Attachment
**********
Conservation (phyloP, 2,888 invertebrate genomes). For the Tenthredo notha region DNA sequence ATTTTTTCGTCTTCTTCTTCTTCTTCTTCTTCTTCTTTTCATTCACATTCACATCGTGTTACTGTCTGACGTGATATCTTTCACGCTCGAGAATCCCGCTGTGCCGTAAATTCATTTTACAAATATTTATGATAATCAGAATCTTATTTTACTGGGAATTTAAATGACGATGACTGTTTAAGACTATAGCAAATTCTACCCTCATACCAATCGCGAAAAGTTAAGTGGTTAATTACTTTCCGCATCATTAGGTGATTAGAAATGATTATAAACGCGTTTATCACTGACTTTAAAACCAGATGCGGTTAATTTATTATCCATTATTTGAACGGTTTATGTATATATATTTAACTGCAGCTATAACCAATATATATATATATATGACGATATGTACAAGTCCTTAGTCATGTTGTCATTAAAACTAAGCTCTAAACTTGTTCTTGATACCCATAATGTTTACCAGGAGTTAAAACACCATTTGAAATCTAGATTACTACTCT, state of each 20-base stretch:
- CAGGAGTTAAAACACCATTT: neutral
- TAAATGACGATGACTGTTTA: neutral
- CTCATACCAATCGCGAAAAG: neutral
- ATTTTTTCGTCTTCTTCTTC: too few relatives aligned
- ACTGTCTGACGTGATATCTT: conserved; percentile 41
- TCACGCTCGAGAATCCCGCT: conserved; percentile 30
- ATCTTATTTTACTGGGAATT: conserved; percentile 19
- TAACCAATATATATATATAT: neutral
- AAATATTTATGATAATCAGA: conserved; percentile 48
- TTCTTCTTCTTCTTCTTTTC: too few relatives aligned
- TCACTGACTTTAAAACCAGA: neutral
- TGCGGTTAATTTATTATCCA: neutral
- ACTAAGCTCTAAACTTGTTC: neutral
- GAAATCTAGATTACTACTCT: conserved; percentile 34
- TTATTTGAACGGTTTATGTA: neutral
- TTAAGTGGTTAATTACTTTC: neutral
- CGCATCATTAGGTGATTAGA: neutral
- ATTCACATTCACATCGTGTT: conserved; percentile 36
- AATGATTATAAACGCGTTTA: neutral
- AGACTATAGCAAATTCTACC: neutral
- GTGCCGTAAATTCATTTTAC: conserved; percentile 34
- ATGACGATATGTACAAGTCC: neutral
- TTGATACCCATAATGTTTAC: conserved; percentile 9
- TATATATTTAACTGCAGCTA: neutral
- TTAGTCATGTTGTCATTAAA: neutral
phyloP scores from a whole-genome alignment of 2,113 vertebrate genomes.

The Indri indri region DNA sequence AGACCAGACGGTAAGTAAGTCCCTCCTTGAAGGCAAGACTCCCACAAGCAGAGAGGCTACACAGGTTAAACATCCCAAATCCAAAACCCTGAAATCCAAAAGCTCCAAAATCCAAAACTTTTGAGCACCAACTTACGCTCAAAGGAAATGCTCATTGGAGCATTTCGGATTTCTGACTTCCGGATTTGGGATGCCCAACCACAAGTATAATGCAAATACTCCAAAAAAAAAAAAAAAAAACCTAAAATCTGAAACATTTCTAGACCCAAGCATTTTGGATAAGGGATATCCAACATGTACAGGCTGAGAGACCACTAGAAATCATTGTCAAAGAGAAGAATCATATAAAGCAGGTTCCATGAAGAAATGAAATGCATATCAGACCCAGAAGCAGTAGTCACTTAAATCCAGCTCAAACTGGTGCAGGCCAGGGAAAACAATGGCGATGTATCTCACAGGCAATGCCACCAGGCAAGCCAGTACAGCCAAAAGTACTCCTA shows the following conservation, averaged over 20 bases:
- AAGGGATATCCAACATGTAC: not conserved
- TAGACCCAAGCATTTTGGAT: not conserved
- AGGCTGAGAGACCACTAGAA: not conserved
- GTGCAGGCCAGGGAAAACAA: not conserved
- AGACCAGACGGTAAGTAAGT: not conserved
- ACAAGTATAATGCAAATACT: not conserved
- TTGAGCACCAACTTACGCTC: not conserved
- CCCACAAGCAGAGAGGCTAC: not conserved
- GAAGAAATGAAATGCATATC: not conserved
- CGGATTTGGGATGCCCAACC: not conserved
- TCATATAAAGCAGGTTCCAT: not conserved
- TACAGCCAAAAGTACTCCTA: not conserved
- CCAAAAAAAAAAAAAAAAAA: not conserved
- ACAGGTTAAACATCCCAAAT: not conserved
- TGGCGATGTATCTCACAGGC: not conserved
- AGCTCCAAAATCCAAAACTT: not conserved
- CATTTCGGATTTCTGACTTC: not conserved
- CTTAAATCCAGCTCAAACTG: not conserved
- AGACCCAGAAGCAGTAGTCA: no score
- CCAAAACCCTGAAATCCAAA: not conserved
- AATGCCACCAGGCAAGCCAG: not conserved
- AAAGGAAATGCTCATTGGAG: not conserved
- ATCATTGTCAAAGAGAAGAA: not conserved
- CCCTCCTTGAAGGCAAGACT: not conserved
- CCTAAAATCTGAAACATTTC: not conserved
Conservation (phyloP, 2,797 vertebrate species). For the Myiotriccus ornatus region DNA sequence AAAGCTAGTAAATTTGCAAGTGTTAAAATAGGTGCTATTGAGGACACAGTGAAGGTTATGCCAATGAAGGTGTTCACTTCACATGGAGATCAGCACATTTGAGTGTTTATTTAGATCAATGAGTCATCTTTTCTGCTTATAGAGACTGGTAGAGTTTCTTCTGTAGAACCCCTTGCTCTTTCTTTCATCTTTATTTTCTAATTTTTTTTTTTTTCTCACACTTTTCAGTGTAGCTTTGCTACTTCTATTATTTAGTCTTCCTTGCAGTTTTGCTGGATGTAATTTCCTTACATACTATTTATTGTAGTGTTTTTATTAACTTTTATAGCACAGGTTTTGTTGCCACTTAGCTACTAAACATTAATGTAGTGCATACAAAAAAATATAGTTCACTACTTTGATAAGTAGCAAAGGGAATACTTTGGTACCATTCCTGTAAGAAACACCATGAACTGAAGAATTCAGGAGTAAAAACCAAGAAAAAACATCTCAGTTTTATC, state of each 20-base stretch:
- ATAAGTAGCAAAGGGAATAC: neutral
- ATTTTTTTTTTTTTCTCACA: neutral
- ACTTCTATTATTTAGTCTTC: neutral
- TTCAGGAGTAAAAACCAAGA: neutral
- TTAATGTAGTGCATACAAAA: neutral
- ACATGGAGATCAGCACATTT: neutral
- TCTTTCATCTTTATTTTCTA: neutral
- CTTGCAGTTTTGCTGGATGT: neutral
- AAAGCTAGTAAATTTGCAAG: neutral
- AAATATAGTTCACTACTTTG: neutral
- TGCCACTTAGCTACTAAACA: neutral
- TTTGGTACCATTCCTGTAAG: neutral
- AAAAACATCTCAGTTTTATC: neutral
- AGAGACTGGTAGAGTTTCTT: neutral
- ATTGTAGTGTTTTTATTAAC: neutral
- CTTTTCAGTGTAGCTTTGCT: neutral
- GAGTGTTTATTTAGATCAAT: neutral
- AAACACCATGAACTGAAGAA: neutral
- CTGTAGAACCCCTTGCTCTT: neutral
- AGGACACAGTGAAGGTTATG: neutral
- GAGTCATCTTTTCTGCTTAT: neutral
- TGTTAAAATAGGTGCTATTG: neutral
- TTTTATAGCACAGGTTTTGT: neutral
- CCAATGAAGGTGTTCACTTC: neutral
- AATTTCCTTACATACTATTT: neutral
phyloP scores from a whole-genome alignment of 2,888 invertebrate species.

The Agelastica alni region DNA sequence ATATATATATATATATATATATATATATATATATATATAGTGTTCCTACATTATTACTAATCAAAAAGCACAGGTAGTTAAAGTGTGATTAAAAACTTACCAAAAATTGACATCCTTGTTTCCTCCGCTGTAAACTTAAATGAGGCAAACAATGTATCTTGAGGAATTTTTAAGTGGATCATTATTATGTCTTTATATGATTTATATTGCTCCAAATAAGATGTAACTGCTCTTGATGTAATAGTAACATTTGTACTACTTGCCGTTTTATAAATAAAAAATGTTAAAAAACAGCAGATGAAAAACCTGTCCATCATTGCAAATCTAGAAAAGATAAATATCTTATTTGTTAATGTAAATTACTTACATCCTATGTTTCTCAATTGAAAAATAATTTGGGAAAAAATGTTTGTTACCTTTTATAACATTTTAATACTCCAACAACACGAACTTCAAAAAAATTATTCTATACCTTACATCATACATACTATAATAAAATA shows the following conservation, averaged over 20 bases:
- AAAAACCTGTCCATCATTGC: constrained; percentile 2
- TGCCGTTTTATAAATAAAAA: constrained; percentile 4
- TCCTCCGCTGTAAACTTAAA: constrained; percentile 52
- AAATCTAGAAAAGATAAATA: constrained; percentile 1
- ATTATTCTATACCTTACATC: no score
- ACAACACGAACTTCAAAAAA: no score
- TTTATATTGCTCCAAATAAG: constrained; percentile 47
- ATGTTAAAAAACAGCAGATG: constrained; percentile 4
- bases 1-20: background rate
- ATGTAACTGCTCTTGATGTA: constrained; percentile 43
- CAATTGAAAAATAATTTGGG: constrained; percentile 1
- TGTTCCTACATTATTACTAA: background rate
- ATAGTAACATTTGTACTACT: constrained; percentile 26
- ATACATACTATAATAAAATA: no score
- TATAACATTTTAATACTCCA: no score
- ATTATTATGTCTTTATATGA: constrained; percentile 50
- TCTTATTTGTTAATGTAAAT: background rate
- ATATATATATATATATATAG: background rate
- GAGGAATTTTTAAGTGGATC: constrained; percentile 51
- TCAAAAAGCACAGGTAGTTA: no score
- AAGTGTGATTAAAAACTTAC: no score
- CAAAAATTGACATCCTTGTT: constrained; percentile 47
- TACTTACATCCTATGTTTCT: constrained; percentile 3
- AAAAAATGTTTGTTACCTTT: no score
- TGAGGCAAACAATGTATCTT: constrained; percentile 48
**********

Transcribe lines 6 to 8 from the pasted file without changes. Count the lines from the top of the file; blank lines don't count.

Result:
- ACTGTCTGACGTGATATCTT: conserved; percentile 41
- TCACGCTCGAGAATCCCGCT: conserved; percentile 30
- ATCTTATTTTACTGGGAATT: conserved; percentile 19